Oils & Additives
Check Your Oil
Lubrication maintenance is critical to axle longevity and gear oil wears out just like any other oil. A light car living an easy life could probably survive 100,000 miles without a gear oil change while a truck that tows, a motor home, or a 4x4 that gets into water may all need more frequent changes.
For trucks in moderate to severe conditions check the gear oil every 30,000 to 50,000 miles. Vehicles forced to carry or tow extreme loads may require an axle-oil change every 10,000-15,000 miles, or less.
Gear Oil Rating
Running lube is almost always SAE 90 gear oil, or a variant. In some cases, very rare among cars and trucks under 1.5 tons capacity, SAE 140 is used. The SAE stands for Society of Automotive Engineers, the agency which sets the standards for testing.
The number in the SAE grade is the viscosity index which refers to the pouring characteristics of the oil and is measured at a standard temperature of 212 degrees Fahrenheit. A lower number means that the oil is thinner and a higher number means that the oil is thicker.
Multigrade gear oil is designed for operation in areas with large variations in temperature. Multigrade oil will have two numbers separated by a W, with the number in front of the W referring to the SAE grade in cold temperature and the number after referring to the SAE grade in hot temperatures.
The advent of multigrade gears oils made summer and winter gear oil changes unnecessary. If you live and run your vehicle in an area where winter temps drop near or below 30 degree Fahrenheit with regularity, you should be running a multigrade gear oil.
Choose the right gear oil for a Yukon Dura Grip positraction
Another important gear oil quality is its “Hypoid” or “Extreme Pressure” (EP) designation. Hypoid gear sets create more friction and, as a result, they need more additives.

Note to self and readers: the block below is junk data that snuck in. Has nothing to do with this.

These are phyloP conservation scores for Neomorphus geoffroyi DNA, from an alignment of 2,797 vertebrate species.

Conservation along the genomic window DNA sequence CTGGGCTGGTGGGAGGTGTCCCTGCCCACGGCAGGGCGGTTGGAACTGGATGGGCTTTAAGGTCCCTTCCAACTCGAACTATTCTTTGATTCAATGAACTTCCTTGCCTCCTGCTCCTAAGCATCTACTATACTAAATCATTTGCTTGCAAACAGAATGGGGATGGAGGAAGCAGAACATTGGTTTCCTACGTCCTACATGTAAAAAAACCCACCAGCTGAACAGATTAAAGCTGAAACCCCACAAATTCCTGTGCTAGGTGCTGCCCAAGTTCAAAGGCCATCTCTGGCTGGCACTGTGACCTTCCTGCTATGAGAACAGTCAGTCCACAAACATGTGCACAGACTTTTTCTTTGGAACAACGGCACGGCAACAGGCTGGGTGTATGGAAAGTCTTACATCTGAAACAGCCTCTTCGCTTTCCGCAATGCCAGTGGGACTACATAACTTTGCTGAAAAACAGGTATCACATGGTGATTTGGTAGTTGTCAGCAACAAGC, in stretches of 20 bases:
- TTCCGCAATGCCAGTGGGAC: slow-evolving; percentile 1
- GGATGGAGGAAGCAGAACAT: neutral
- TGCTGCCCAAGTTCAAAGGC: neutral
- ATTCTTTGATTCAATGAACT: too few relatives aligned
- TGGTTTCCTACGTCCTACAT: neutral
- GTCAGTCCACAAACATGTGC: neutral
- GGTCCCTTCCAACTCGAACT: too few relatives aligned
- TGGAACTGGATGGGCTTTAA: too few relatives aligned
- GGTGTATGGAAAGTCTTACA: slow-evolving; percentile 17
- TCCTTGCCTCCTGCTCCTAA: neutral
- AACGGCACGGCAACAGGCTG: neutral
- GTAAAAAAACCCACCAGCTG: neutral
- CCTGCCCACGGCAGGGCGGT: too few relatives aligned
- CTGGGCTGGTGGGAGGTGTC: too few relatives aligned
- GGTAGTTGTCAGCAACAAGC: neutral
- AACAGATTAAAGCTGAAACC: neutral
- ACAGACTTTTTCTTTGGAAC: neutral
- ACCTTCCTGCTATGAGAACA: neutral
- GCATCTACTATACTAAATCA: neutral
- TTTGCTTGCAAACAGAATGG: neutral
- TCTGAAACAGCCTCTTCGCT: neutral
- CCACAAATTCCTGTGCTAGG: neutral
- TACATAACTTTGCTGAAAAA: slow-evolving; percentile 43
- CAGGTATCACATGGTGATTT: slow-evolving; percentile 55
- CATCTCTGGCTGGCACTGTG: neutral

The additives in EP-rated oil bond to the metal and prevent the two contact surfaces (the teeth of the ring and pinion gears) from seizing or galling, even after pressure of the hypoid gears has forced out most of the oil between them.
Many axles are of the hypoid design and require an EP or hypoid-rated oil. Most quality gear oil produced these days is EP rated and there is no reason to shop for non-EP rated oil for your axle.
Synthetics oils are a modern alternative to petroleum-based gear lubricants. Synthetics are best known for their superior pour characteristics in cold weather, resistance to damage at high temperatures, and ability to reduce axle temperatures due to better friction reduction. Synthetic oil manufacturers claim their product can reduce differential oil temperatures between 10 and 70 degrees Fahrenheit.
A hard worked axle can generate temperatures of 250 degrees, plus. These temperatures reach or exceed standard petroleum-based oils’ thermal limits. A quality synthetic gear oil may stay stable well into the 300 degree range, but will cost two to three times more than petroleum-based oil.
Gear oil grades:
The API (American Petroleum Institute) is a petroleum trade association which rates gear oil according to gear type, load, and application. There are six classifications total, though three are uncommon or obsolete.
A current classification, this is light, low pressure oil is commonly used in manual transmissions. You don’t want to put this in an axle.
This classification has fallen into disuse, but was used for worm gear axles and manual transmissions.
Another uncommonly seen classification designed for manual transmissions in moderate to severe conditions, or spiral bevel axles in mild to moderate conditions.
This is a common and current classification, frequently used for light-duty gear oil, which is designed for spiral bevel axles in moderate to severe conditions or hypoid axles under moderate conditions. It can also be used in manual transmissions.
This classification is also common and can be used in all axles, even in severe conditions. This oil provides the best overall protection, so just buying GL-5 rated oil for all axles is recommended.
An older classification for an extreme-duty oil used in high-offset hypoid axles or in severe duty classifications. GL-5 has largely replaced it. Oil industry sources indicate that the GL-6 tests aren’t used any longer as the GL-5 classification largely covers the old GL-6 situations.